Dwyane Wade Speaks On The Election And What’s Next For The City Of Chicago

Image courtsey of Ximo Pierto

“I knew it had to be somebody young calling me ‘Mr. Wade.’”

The words above were the first spoken to me by three-time NBA champion and Chicago Bulls guard Dwyane Wade. The Bulls had just lost by 8 points (115–107) in a game against the home team Atlanta Hawks. A day prior, though, America witnessed a surprising upset when we all sat in shock and disbelief when the results of the 2016 election were announced.

President-elect Donald Trump has plans to go into “urban areas” and revitalize them. One of those he has mentioned repeatedly along the campaign trail is Chicago, Wade’s hometown. On that night, protests commenced outside of Trump’s hotel located in the city as protesters shouted at the top of their lungs, “Not my president!” In a conversation that began with only Wade and I, he said, “there is not one or two things needed to improve the quality of life for people in his city. The solutions are more complex than that.”

“It’s a lot going on in the city of Chicago,” Wade said. “Obviously the violence is what everyone points at. When it comes to the chief of police in Chicago, I’ve had conversations with him to just try and see where the need is, talking to the mayor to see where the need is. So, it’s not one or two things. It’s so many different things going on in our city and I don’t think anyone has the answers right now because a lot of things need to be looked at to see where change can happen.”

At this point, other reporters had made their way over and began surrounding Wade and I by asking questions. Wade expressed his interest in doing what he can to help in his community. This is not the first time he has spoken out about the injustices black people face. Most notably, Wade took the stage with his good friends LeBron James, Chris Paul, and Carmelo Anthony to address police brutality and gun violence at the 2016 Espy Awards. They opened the award show by charging athletes around the world to take a stand with them and use their platforms to make a difference. Wade called for an end to racial profiling, the shoot to kill mentality, and not seeing the value in Black bodies. He also implored civilians to cease in retaliation in an attempt to restore trust between citizens and law enforcement. Wade solicited support from communities to continue the conversation by remembering the riots that led to five police officers being killed and nine injured in Dallas, Tx., the massacre at Pulse nightclub in Orlando, Fl., and the violence that occurs daily in Chicago.

“I hope that obviously as an individual I can do my part, but we need so many others to come help and support,” Wade said.

While the rest of the country was focused on the world going on around them and the strange results of the election, Wade stated that as a professional, it is his job to block the world around him out.

“The election happened, ya know?” Wade said. “You can’t change that. From that standpoint, we’re all professionals in here. We all have to do what we have to do, and that’s what we’re going to continue to do, focus on what we can control, and that’s the only thing that matters.”

Each athlete has a platform to use at their disposal to address social issues. As people who look up to these public figures, we often times expect them to take a stand but do not realize many may not feel comfortable doing so. Wade charged other athletes to follow their hearts and speak out on social issues, but only if they feel motivated to do so.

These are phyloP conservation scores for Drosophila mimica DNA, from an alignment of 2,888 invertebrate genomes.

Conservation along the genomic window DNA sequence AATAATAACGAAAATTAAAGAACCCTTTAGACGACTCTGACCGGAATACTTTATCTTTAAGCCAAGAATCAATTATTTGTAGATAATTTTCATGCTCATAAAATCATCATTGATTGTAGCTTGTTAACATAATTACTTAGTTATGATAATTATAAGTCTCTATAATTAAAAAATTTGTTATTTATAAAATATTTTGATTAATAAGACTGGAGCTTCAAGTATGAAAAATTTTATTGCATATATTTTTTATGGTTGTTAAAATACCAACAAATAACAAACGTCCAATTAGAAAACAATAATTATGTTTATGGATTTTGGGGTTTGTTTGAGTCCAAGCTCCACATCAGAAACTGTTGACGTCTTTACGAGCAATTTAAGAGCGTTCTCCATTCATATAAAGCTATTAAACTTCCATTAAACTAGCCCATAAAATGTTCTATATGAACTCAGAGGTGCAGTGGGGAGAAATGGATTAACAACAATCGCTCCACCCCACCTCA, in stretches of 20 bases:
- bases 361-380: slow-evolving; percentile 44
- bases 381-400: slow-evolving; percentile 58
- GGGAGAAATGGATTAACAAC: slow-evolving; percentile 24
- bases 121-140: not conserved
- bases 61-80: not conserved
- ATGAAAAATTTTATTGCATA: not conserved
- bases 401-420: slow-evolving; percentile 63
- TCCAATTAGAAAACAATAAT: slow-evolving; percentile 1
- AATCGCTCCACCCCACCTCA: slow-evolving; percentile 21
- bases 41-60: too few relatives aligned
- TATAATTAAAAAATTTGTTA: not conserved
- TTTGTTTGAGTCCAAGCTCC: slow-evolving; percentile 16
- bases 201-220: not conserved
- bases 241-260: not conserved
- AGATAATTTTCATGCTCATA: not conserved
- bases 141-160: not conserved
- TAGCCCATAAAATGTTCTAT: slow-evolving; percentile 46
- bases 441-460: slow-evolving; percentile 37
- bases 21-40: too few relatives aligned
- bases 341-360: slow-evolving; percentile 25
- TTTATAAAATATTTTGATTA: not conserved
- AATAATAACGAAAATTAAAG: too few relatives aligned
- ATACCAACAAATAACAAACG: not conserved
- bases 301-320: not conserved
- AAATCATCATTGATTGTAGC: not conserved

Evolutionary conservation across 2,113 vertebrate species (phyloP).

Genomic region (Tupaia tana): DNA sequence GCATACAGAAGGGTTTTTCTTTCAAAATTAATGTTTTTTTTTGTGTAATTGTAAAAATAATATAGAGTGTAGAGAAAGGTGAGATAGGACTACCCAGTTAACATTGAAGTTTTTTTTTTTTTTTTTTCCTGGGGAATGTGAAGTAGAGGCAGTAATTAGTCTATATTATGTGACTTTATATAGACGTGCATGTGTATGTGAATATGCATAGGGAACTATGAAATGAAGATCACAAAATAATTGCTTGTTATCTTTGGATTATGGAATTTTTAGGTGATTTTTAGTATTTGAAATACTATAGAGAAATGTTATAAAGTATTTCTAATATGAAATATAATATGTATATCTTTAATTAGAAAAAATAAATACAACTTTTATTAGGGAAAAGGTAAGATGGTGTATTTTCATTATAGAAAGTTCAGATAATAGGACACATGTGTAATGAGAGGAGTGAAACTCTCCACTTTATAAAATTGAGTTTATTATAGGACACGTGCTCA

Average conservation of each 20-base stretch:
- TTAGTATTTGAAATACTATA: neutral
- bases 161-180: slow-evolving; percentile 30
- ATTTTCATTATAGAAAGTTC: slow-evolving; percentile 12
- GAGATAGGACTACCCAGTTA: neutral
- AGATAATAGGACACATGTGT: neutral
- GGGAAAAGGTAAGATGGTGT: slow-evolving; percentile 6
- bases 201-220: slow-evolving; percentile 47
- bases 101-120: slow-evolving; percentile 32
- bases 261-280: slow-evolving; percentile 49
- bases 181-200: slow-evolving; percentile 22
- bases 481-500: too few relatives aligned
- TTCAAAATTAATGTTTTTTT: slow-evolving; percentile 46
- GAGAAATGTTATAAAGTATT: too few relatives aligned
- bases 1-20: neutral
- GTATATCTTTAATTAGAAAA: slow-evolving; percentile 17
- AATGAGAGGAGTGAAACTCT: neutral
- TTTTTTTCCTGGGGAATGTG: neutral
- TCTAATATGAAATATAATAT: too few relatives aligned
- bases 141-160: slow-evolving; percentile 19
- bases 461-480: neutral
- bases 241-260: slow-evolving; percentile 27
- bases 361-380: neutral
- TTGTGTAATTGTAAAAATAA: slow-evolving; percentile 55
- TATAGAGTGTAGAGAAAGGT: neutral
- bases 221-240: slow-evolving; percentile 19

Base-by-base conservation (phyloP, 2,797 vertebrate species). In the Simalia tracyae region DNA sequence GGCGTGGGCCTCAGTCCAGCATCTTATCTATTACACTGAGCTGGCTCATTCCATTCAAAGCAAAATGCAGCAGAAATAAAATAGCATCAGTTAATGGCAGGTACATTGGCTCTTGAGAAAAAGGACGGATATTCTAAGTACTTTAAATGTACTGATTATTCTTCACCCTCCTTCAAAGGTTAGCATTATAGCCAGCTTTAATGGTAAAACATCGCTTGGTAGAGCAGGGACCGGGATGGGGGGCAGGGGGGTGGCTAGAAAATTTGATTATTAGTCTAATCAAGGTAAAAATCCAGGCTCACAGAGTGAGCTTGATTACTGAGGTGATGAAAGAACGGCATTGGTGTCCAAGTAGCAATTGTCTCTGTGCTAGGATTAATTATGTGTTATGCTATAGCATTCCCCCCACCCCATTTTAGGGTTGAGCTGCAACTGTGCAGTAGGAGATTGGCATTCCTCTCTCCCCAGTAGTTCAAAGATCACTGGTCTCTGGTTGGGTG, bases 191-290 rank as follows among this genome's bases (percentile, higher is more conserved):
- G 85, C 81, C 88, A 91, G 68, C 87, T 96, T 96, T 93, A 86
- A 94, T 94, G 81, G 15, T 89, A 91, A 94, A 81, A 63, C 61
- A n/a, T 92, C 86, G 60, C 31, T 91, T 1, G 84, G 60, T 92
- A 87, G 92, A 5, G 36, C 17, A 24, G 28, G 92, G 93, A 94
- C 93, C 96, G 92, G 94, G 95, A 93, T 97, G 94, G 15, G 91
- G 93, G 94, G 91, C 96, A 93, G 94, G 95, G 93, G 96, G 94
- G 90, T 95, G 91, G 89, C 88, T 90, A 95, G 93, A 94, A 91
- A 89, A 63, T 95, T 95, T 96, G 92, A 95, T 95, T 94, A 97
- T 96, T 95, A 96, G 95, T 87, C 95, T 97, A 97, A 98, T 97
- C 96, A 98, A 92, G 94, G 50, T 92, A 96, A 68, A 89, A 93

“If you feel confident about something, then you have the platform to be able to do it,” Wade said. “But if you don’t, then absolutely do not do it. You should never feel pressured into doing anything in this world that you don’t want to do.”

At the conclusion of the other reporters asking their questions, Wade and I stood there alone once again. Still in shock that I had even asked him a question, I continued to have a conversation with him.

As a parent of three young black sons and a nephew, two of which are in high school, Wade has had conversations with his children about how to conduct themselves during encounters with police.

“They obviously ask a lot of questions, and you try to give the best answer you can,” Wade said. “It doesn’t mean you’re going to be right at all, but you give them how you were raised. The biggest thing is, I’m always communicating with them. Any questions they ask, I want them to ask me and I’m going to give them an answer.”

Even when times seem dire, Wade facilitates necessary discussion with his sons to give them access to information and let them grow through their own mistakes.

“Sometimes they’re going to have something to say,” Wade said. “‘But dad, this happened.’ Life ain’t perfect. There’s no one to give you a handbook to say, ‘If you do X, Y and Z, you’ll live this way.’ I give them the pamphlet as a parent and they have to go through life and try to live it and make the right decisions.”

One outlet that Wade uses to share his “story” is the social media app, Snapchat. Wade takes his followers throughout his daily routine of going to the gym, muscle treatments, interacting with his sons, nephew, and wife, actress Gabrielle Union, and enjoying a night out on the town.

I am one of millions of people who follow Wade on Snapchat, and watching his “story” every day has provided me the opportunity to see what his world is like, and even inspired me by seeing his hard work pay off.

“I take people along with me and they can experience, through my Snapchat, how I experience things and how I enjoy things,” Wade said. “It gives them a vision. It gives them hope as well.”

Ayron M. Lewallen is a junior sociology major with a minor in journalism from Wichita, Kansas. He currently attends Morehouse College in Atlanta, Georgia.